As I arrive outside of Closette, it’s bare. No fans, no crowds, no Fani and no Tia. There were cars parked in the ridiculous excuse for a parking spot that sat next to the buildings but no people near them. I checked my clock, it was around 2:20. I figured I was fashionably late enough to arrive in the thick of it. Maybe I'm missing something, so I walked in to Closette to see if things were maybe more lively on the inside.
The store was also bare but now filled with TiaCorine’s merch-- a plain white t with the statement “I <3 MY COOCHIE” and a Kingdom Hearts inspired drawing of Tia on another shirt-- playing her music on repeat, and constant loop of the “Freaky T” video on the flat screen that sits behind the register. Also behind the register are two young trendy dressed men. One dressed in a denim based out fit with lots of brand names and designs and the other in a highlighter pink shirt with black undershirt on with a black beanie. Real trendy looking guys, but clearly disinterested.
I approached the counter...
“Hey what’s going on”
“My name is Tyrone…”
“[Unintelligible talk over loud music ]”
“Cool, nice to meet you…..”
He’s staring at himself in the reflection of my shades. Typically, this is the part where they ask how can they help, but then again here I am this stranger with glasses being overly friendly. Do I say something here? Do I say nothing? The weed has me paranoid.
“…uh…is Fani here”
“Fani!, is he here?”
“Ok…well…is he gonna be here soon”
“He’ll be around…...”
“Ok……how’s the turnout been so far”
“…………well ok then”
At this point, the “can this weirdo stop talking to me” vibes are in full effect. Understandably so, here I am high as shit, with shades on inside, asking where the owner is. I can admit that I wasn’t giving the most professional of vibes but they certainly didn’t make any effort to make me feel comfortable. I take a couple steps away to pretend to look around the store. Now, I'm self aware and trying to break the awkward interaction.
“Have you guys been here all day?”
“Have you guys been here since the event started?”
Ok, I’ve fucked this interaction, so let’s just turn around and leave. As I walked out the door and as I felt all the blood rush to my face with embarrassment, I hear one of the guys at the register
“We work here, what did he expect?”
Like I said, it’s been a while since I’ve done this, so I’m rusty in asking cold questions. But nevertheless, I kept it pushing.
I went to go stand outside the store as it was obvious I was in for a wait? Either Tia or Fani, whoever shows up first is getting interviewed but until then I have to pass the time.
So I posted up outside Closette. Closette lies on the corner of an active section of the Atlanta art scene. Next door to Closette, is a small tattoo shop but you would never guess from the revolving door of people who come outside to smoke their blunts either before or after administering or receiving a tattoo. On the other side of Closette, theres Esco Bar, a brunch restaurant owned by 2 Chainz. Due to the name sake, Esco Bar attracts a certain tax bracket of customers so the cars that often line the streets in front of Closette are easy on the eyes to say the least. Directly in front of me and across the street, a mural of 2 Chainz’s son, Halo, overlooks Closette and neighboring stores, almost serving as the all seeing eyes of the block.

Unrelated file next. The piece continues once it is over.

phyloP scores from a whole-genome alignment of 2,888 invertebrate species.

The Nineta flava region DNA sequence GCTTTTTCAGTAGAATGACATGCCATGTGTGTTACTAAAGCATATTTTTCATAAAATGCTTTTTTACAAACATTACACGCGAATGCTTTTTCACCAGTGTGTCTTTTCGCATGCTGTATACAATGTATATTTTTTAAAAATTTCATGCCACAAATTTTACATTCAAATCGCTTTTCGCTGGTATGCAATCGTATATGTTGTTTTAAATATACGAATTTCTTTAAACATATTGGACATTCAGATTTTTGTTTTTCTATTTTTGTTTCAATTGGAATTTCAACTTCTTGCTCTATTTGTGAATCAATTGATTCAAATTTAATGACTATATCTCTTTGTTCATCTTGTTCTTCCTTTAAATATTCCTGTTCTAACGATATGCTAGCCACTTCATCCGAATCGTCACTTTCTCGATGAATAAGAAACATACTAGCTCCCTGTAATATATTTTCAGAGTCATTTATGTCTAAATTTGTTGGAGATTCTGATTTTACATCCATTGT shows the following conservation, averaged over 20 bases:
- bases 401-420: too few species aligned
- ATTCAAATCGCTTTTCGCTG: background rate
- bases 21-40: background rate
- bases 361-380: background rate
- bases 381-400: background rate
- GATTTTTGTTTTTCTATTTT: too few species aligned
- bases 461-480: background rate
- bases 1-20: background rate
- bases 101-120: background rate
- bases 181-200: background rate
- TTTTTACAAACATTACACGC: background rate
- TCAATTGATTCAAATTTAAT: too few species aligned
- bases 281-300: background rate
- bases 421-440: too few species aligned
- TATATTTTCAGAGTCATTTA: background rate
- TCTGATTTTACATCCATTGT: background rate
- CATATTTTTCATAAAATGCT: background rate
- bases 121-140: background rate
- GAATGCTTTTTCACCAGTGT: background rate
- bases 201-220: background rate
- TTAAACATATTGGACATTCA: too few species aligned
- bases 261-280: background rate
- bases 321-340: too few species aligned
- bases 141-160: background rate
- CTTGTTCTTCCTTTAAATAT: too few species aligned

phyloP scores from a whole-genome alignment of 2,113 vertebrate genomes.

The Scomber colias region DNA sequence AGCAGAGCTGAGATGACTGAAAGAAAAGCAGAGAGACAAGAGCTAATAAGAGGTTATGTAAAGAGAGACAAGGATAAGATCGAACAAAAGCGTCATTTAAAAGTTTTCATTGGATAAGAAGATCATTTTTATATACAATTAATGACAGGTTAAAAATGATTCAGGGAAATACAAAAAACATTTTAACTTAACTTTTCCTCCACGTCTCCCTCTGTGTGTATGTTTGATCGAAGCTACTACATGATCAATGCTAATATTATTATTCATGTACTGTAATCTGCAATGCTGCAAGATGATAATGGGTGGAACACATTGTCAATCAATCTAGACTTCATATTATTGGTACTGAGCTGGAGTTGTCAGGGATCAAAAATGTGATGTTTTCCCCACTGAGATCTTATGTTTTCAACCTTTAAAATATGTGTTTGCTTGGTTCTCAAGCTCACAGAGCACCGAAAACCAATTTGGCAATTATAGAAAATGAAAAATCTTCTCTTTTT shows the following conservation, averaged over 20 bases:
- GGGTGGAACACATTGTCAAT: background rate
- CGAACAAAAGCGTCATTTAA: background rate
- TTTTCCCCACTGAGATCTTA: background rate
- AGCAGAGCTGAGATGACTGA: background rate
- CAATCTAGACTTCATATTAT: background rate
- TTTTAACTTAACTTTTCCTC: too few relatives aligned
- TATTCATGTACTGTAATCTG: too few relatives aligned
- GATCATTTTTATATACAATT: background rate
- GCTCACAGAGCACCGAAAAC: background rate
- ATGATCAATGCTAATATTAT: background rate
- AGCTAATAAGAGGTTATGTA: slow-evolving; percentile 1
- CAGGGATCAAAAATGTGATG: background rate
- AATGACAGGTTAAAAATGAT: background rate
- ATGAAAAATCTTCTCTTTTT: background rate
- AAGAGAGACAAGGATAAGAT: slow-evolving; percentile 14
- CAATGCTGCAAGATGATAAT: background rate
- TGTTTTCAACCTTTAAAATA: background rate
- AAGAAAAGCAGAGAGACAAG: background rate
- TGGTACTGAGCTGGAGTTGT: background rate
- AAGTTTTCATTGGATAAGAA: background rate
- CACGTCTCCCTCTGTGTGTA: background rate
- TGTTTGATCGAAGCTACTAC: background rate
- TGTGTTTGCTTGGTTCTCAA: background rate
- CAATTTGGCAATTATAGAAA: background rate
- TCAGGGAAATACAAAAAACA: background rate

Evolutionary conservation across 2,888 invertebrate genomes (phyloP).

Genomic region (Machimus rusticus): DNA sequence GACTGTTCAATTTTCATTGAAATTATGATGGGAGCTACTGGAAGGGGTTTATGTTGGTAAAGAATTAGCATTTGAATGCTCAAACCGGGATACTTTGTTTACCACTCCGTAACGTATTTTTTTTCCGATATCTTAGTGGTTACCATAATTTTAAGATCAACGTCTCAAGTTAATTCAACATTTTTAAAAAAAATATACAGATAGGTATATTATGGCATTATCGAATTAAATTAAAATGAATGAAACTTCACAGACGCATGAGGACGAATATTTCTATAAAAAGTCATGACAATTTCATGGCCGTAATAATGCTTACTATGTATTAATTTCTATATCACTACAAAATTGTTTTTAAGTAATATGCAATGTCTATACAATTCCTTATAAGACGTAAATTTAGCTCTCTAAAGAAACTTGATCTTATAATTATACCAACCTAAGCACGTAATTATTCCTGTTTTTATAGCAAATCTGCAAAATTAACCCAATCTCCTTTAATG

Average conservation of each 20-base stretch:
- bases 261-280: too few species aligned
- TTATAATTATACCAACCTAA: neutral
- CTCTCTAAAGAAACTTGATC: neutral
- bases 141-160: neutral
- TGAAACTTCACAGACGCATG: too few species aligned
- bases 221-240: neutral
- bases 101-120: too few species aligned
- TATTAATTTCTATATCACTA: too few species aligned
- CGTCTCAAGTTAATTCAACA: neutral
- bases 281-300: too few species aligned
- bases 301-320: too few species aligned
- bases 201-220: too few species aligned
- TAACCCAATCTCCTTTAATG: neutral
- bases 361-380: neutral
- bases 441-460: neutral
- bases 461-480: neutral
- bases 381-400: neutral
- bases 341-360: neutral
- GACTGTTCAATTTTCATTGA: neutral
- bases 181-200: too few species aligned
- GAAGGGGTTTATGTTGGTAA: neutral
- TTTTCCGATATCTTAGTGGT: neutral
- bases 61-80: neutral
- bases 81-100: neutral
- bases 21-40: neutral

As I went to stand on a slim piece of wall between Closette and the tattoo shop, I see a guy with a handheld cassette camera. He has on his Yeezy shoes, all black Supreme jumpsuit, black shades all to accompany his splatter painted polaroid camera. He seems stoic in how he was here all alone and not particularly searching for anyone to get here.
“Hey, I’m Tyrone, nice to meet you”
“King…nice to meet you”
Already, a much more pleasant interaction.
“No, King, K-I-N-G”
King, is 21 year old photographer, born and raised in Atlanta, GA. However, initially, from his demeanor and tunnel vision, I assumed him to be older. King is the creator of his own meda brand and page "404onflim."
“Oh, ok. I see you got you camera, what are you out here for?”
“To get some footage and shots of the event, really”
“Oh? What for?”
“For my own personal brand”
Of course. At this point, I had to stop myself from getting on my soap box. I thought I was talking to another of these “entrepreneur” types. I tried recording the audio of our conversations as a means to capture the raw feelings, but it quickly turns from a genuine conversation to a performance featuring King shouting out his own pages and other business ventures so I had to stop it. I wanted move away from all the business stuff.
“You watch anime?”
“Eh…I mean sorta…not really…I mess with a lot of the older stuff”
“Ah well of course Dragon Ball Z and Naruto and stuff, but those are givens”
“Nah….not just those but some of the good stuff”
“Do you watch Attack on Titan is where this line of questioning is ultimately leading”
“Oh…nah…I never rocked with that show”
“Ahh..yea…I don’t know man..something about the animation…I couldn’t get into it”
“What do you mean the animation?”
“I don’t know man I just couldn’t vibe. Plus I like my shows to be real complex”
“Ok, I don’t think you’ve given Attack on Titan a fair chance because it definitely gets complex”